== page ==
Time series plots of surface weather conditions at Fairbanks, Tanana and Bettles during the 18-19 January period are shown below. Note that the surface visibility was periodically restricted 1 statute mile or less, due to ice fog, at all 3 locations.

Surface weather conditions at Fairbanks [click to enlarge]

Surface weather conditions at Fairbanks [click to enlarge]

Surface weather conditions at Tanana [click to enlarge]

Surface weather conditions at Tanana [click to enlarge]

Surface weather conditions at Bettles [click to enlarge]

Surface weather conditions at Bettles [click to enlarge]

First full day of Summer: snow in the Brooks Range of Alaska

June 22nd, 2016 |

GOES-15 Water Vapor (6.5 µm) images [click to play animation]

GOES-15 Water Vapor (6.5 µm) images [click to play animation]

GOES-15 (GOES-West) Water Vapor (6.5 µm) images (above) showed the southeastward migration of an upper-level low across the North Slope and the eastern Brooks Range of Alaska during the 21 June – 22 June 2016 period. A potential vorticity (PV) anomaly was associated with this disturbance, which brought the dynamic tropopause — taken to be the pressure of the PV 1.5 surface — downward to below the 600 hPa pressure level over northern Alaska. Several inches of snow were forecast to fall in higher elevations of the eastern portion of the Brooks Range.

With the very large satellite viewing angle (or “zenith angle”) associated with GOES-15 imagery over Alaska  — which turns out to be 73.8 degrees for Fairbanks — the altitude of the peak of the Imager 6.5 µm water vapor weighting function (below) was shifted to higher altitudes (in this case, calculated using rawinsonde data from 12 UTC on 22 June, near the 300 hPa pressure level).

GOES-15 Imager water vapor (Band 3, 6.5 µm) weighting function [click to enlarge]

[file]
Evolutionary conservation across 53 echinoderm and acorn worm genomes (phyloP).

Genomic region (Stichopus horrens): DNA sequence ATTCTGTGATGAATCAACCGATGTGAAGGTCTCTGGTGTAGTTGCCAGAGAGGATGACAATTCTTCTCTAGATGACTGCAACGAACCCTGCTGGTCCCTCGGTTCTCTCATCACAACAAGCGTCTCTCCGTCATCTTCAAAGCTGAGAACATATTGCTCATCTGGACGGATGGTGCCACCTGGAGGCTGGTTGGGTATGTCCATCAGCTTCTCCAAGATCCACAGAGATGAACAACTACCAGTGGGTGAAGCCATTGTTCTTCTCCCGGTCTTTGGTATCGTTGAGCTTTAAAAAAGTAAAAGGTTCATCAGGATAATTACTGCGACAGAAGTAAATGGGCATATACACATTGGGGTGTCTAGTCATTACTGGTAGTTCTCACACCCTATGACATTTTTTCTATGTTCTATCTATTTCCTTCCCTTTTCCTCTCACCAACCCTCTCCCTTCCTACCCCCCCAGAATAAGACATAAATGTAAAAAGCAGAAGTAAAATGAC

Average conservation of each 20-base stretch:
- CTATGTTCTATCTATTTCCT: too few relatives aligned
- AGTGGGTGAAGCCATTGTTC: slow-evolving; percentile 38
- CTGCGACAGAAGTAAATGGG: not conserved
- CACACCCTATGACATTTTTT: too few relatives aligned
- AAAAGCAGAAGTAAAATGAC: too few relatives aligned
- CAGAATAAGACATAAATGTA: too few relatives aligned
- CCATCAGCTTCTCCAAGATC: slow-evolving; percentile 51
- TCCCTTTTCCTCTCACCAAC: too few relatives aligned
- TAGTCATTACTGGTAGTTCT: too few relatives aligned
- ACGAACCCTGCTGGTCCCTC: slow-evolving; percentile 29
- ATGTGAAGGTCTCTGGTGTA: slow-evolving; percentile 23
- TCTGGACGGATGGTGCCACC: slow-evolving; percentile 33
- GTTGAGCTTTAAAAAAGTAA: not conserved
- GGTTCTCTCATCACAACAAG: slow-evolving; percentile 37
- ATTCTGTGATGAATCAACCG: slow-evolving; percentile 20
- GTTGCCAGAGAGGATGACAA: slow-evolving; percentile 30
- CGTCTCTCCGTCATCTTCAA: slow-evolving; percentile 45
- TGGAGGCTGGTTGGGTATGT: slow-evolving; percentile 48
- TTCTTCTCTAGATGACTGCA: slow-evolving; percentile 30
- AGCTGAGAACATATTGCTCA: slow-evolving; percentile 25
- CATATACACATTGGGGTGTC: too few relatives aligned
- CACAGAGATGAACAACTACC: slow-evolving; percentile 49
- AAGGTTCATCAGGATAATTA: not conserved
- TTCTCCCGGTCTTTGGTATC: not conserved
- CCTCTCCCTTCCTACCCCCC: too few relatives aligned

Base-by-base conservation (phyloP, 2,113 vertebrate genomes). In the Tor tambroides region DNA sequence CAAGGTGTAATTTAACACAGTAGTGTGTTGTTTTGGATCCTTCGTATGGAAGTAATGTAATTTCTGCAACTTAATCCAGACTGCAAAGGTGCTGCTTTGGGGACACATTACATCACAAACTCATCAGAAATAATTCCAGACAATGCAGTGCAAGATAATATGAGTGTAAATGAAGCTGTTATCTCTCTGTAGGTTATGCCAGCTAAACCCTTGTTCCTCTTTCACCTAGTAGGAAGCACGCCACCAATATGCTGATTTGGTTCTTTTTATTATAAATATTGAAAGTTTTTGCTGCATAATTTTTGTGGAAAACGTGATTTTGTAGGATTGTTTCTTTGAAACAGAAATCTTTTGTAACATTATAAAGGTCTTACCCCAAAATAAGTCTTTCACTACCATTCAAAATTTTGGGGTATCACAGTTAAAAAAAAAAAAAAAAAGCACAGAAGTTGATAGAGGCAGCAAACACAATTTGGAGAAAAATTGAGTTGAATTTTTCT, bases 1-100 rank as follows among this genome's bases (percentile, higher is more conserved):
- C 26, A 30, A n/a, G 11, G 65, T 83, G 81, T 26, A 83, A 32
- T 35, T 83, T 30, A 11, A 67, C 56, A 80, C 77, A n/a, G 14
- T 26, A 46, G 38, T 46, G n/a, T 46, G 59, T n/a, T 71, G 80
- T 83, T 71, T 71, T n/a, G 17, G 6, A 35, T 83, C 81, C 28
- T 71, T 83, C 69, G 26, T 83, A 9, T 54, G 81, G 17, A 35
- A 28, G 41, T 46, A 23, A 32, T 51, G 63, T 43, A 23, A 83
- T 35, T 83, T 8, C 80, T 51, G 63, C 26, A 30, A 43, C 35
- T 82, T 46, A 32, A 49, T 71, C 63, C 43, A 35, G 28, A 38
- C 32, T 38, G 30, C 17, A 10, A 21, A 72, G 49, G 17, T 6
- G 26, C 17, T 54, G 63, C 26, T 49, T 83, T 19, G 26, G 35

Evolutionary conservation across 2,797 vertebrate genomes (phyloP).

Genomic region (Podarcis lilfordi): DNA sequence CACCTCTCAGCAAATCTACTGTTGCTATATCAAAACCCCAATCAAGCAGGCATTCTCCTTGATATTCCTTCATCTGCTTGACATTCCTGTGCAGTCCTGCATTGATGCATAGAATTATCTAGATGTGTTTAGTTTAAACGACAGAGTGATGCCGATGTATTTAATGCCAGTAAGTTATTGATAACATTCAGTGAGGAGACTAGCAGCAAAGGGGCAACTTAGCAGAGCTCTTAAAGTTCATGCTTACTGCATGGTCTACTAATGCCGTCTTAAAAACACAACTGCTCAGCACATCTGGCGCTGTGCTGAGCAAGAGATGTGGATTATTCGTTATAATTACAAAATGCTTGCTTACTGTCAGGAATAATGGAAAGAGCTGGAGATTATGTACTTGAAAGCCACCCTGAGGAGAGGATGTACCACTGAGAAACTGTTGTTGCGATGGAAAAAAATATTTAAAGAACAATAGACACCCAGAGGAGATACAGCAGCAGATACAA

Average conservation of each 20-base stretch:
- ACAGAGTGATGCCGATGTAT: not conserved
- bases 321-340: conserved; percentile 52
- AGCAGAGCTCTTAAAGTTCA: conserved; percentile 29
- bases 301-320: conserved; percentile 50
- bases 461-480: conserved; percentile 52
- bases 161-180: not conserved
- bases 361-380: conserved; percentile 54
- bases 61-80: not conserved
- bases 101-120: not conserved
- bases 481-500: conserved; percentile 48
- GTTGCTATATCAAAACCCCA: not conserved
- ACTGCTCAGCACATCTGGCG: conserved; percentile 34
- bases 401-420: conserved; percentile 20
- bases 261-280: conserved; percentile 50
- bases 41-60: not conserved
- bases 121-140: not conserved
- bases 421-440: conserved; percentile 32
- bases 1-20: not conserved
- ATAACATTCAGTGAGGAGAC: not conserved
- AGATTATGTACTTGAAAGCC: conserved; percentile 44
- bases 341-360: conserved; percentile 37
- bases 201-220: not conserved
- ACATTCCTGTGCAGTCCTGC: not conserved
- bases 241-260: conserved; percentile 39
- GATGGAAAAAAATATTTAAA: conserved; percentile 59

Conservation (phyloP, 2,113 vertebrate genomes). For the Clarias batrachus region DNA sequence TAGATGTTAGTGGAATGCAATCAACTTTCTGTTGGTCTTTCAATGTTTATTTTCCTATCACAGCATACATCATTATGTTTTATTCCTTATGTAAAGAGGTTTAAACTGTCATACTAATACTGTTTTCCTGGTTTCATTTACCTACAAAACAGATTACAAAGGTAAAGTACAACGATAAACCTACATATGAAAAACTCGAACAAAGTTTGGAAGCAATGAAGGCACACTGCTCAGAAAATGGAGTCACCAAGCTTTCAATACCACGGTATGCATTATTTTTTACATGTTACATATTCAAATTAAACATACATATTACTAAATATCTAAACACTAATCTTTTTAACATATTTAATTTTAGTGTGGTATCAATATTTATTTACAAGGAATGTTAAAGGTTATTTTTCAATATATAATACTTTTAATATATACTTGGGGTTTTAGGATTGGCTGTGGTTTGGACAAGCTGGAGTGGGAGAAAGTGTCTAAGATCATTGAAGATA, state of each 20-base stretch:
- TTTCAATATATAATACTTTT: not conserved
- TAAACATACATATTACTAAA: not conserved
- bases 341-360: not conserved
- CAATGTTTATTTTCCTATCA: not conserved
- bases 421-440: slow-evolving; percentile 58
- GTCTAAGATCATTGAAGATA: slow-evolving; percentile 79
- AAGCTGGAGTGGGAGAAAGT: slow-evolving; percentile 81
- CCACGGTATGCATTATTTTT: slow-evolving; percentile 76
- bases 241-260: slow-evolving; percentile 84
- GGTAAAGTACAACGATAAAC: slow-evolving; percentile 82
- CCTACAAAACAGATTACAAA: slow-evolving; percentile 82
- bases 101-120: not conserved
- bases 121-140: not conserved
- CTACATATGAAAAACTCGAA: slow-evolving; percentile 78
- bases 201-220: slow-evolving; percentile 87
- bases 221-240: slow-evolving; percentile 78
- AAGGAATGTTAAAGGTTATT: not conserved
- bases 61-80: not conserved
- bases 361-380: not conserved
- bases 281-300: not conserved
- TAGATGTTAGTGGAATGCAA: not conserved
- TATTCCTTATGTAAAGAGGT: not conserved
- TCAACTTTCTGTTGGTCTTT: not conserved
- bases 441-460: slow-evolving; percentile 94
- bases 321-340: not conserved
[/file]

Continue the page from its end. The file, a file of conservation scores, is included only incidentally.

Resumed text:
GOES-15 Imager water vapor (Band 3, 6.5 µm) weighting function [click to enlarge]

The ABI instrument on GOES-R will have 3 water vapor bands, roughly comparable to the 3 water vapor bands on the GOES-15 Sounder — the weighting functions for those 3 GOES-15 Sounder water vapor bands (calculated using the same Fairbanks rawinsonde data) are shown below. Assuming a similar spatial resolution as the Imager, the GOES-15 Sounder bands 11 (7.0 µm, green) and 12 (7.4 µm, red) would have allowed better sampling and visualization of the lower-altitude portion of this particular storm system. The 3 ABI water vapor bands are nearly identical to those on the Himawari-8 AHI instrument; an example of AHI water vapor imagery over part of Alaska can be seen here.

GOES-15 Sounder water vapor weighting function plots [click to enlarge]

GOES-15 Sounder water vapor weighting function plots [click to enlarge]

As the system departed and the clouds began to dissipate on 22 June, GOES-13 Visible (0.63 µm) images (below) did indeed show evidence of bright white snow-covered terrain on the northern slopes and highest elevations of the Brooks Range.

GOES-15 Visible (0.63 µm) images [click to play animation]

GOES-15 Visible (0.63 µm) images [click to play animation]